“When the bus comes… don’t run… because…the ground is slippery?”

He still understands me, but there is more lag time. Then when he speaks, he doesn’t even realize he’s mixing English and Spanish in ways I’ve never even heard before.

After school he asked me what day we’re going to his grandmother’s house for Thanksgiving.

“El viente dos,” I said.
“Oh, el twenty dos,” he answered.

There’s no point in lamenting wasted time and stalled progress. I’m human, I was tired, I spent weeks speaking very little Spanish to my kids who I desperately want to be fully bilingual. It happens. Seguimos adelante.

____

Related: SpanglishBaby: Raising a Bilingual Child is Always a Work in Progress

Keep Calm & Respetense Uno al Otro

If you’re a fútbol fan, chances are you know a big game is on tonight. El Salvador vs. Mexico. (The U.S. vs. Guatemala also!)

If you’re Salvadoran or Mexican, you know that games between the two tend to stir up some animosity. Even though a lot of people tell me I’m naive to think I can make a difference, each time Mexico and El Salvador play each other, I tend to make a public appeal that the teams, as well as the fans, respect each other and the game. Carlos has told me before that I’m wasting my time and that the two will always be bitter rivals. There’s no problem with a little rivalry, but I still think we can be respectful rivals.

If I keep even one Salvadoran from throwing things at Chicharito, or encourage even one fan of El Tri to rethink and ultimately decide not to make an ignorant comment about Salvadorans, then I’ll be happy.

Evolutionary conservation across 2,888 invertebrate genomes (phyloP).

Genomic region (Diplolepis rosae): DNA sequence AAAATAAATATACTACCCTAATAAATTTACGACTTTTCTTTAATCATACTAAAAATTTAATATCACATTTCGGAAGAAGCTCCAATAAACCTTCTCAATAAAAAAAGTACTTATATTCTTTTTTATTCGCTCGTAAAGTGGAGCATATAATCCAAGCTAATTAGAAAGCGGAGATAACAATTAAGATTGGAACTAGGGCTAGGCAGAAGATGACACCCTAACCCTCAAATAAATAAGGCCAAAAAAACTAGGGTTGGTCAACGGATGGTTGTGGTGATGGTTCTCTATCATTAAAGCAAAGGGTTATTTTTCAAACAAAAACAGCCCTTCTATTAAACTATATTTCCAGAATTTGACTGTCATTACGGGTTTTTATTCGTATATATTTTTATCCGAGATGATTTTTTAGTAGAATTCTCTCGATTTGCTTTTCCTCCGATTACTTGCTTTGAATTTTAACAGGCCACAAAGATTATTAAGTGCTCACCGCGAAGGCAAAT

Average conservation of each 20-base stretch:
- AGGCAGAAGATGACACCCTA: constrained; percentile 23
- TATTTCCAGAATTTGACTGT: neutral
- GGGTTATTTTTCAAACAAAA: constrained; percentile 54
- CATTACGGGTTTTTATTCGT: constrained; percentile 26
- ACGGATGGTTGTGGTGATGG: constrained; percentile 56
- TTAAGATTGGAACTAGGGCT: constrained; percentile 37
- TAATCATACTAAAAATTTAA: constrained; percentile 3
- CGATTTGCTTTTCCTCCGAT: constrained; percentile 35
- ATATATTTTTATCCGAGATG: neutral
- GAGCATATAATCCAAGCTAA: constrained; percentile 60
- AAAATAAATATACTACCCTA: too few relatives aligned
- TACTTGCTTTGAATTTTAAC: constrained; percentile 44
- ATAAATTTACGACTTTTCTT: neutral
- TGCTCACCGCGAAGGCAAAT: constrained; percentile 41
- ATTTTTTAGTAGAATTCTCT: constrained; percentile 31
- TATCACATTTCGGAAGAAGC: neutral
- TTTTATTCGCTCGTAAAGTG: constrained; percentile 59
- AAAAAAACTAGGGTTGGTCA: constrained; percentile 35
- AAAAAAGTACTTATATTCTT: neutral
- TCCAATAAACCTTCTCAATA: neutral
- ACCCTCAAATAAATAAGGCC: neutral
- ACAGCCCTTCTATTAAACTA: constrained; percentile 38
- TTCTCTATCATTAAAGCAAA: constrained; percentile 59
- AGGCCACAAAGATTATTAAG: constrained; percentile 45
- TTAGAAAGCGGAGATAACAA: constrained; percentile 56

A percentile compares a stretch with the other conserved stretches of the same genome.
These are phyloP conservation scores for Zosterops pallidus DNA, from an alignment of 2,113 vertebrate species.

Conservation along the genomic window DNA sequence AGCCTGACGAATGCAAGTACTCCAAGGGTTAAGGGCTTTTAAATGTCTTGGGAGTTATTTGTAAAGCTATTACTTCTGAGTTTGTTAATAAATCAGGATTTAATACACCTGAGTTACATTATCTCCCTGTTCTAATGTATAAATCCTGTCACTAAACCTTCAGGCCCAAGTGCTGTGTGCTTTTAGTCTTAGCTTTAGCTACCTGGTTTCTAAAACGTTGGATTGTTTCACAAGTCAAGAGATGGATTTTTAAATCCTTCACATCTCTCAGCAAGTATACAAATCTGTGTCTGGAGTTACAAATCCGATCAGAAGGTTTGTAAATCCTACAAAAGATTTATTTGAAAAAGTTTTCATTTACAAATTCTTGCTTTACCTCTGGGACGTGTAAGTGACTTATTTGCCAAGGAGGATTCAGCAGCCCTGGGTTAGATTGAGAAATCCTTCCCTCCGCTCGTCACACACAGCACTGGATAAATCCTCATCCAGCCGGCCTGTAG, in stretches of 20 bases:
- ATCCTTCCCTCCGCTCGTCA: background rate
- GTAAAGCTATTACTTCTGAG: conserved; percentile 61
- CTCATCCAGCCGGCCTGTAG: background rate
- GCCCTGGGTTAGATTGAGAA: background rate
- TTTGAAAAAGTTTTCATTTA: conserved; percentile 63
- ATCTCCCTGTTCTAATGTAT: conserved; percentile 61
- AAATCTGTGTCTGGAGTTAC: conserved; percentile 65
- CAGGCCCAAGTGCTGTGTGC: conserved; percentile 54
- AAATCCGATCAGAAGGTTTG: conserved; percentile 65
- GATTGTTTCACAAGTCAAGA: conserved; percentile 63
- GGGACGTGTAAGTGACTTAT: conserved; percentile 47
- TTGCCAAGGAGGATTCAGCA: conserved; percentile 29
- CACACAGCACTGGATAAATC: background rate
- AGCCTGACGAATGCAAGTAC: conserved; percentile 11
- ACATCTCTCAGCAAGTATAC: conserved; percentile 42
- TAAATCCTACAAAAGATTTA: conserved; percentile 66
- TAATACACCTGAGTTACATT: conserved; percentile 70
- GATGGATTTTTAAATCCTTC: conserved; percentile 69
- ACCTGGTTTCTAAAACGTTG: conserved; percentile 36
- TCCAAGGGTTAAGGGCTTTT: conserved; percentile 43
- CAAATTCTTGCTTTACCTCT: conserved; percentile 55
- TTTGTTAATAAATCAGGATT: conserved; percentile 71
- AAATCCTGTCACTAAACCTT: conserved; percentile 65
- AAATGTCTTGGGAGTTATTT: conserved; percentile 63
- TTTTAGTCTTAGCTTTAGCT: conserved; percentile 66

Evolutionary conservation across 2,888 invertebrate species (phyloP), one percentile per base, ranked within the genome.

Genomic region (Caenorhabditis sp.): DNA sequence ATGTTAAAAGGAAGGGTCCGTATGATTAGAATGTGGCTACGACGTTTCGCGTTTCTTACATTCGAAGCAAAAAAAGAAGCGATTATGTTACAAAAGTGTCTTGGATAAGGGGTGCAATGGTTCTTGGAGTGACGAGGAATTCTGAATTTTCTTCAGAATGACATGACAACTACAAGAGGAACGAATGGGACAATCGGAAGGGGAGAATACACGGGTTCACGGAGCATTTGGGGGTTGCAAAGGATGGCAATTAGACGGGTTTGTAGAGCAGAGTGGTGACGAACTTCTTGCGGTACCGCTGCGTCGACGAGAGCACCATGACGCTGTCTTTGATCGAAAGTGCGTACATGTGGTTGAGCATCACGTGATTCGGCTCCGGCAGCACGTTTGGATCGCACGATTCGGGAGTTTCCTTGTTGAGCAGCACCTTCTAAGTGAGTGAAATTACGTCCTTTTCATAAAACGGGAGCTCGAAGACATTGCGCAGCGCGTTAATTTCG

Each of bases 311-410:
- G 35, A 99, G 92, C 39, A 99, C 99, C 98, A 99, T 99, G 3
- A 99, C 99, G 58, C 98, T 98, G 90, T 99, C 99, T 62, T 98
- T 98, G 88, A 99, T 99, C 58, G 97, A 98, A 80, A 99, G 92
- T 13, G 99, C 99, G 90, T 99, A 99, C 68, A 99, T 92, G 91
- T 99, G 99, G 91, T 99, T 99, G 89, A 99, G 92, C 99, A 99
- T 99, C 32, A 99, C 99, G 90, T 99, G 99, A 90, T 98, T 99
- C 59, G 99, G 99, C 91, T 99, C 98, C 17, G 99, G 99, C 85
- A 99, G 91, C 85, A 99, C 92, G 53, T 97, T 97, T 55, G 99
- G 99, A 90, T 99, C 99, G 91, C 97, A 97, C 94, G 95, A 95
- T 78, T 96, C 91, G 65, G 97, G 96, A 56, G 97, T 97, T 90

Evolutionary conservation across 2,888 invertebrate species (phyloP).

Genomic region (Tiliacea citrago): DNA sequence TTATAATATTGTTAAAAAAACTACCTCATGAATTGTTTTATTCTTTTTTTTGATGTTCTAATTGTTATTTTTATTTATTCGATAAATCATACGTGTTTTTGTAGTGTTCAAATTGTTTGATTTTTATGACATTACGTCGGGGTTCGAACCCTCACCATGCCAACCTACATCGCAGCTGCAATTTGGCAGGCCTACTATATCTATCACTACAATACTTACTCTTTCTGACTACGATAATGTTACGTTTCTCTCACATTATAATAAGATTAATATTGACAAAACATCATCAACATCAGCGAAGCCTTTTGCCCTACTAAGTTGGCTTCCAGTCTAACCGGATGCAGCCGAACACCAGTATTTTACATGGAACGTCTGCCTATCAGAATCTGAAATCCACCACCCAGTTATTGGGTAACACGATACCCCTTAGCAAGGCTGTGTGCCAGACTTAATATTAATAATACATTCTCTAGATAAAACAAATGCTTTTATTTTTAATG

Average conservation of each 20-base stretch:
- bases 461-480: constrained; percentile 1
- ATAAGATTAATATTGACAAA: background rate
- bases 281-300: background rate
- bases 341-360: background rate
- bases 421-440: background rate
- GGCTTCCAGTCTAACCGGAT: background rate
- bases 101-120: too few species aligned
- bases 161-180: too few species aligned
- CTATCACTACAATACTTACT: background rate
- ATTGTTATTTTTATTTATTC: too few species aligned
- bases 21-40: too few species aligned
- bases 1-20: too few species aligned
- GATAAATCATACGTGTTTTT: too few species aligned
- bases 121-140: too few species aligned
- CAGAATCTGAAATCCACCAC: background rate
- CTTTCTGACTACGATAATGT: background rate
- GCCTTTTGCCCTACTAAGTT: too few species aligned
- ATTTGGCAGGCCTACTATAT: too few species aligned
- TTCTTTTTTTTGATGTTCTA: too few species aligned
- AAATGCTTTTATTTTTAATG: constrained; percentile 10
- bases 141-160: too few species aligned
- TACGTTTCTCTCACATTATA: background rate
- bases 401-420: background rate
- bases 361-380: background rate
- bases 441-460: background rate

Here are two graphics I made which I encourage you to share around social media. Help me spread the word. Keep Calm and Respect Each Other. Mantengan la Calma y Respetense Uno al Otro.

Click for larger version.

Click for larger version.

While I was creating these graphics, I stumbled upon a photo of President Obama holding a blue T-shirt. I couldn’t help but do a little photoshopping.

Looks like Pres. Obama is a reluctant fan of La Selecta. I think his facial expression reflects what a lot of us are feeling about tonight’s game. We’ll put on the azul, but maybe we’re not feeling all that hopeful.

Either way, buena suerte to both teams. Win or lose, I hope they give us a good game.

Stories from el Corazón

On SpanglishBaby I talked about a non-profit organization called Story Corps which records people’s true stories to create a sort of archive of American history for future generations. Some of these stories have been animated, and I shared a really hilarious yet heartwarming video from the Story Corps collection called Facundo the Great – (go check it out on SpanglishBaby!)

While I clicked around on the Story Corps website, I found several other animated stories I loved just as much as Facundo the Great. Here are two more, and if you love them mucho, check out Story Corps for más.

Secando al Sol

Today is Spanish Friday so this post is in Spanish. If you participated in Spanish Friday on your own blog, leave your link in comments. English translation is below!

“Mamá, la secadora no está secando,” dijo mi hijo mayor. Fui a ver que pasó y tenia razón – la secadora no queria ni encender. Me dejó escapar algunas malas palabras y luego hice lo que tenía que hacer. Saqué la ropa mojada y salí a la yarda, buscando una cuerda para tender la ropa a secar en el sol.

Resultó que no tuvimos suficiente dinero en nuestra cuenta por comprar una nueva secadora ni arreglar la que tenemos. Tuvimos que esperar una semana antes que pudieramos hacer cualquier cosa.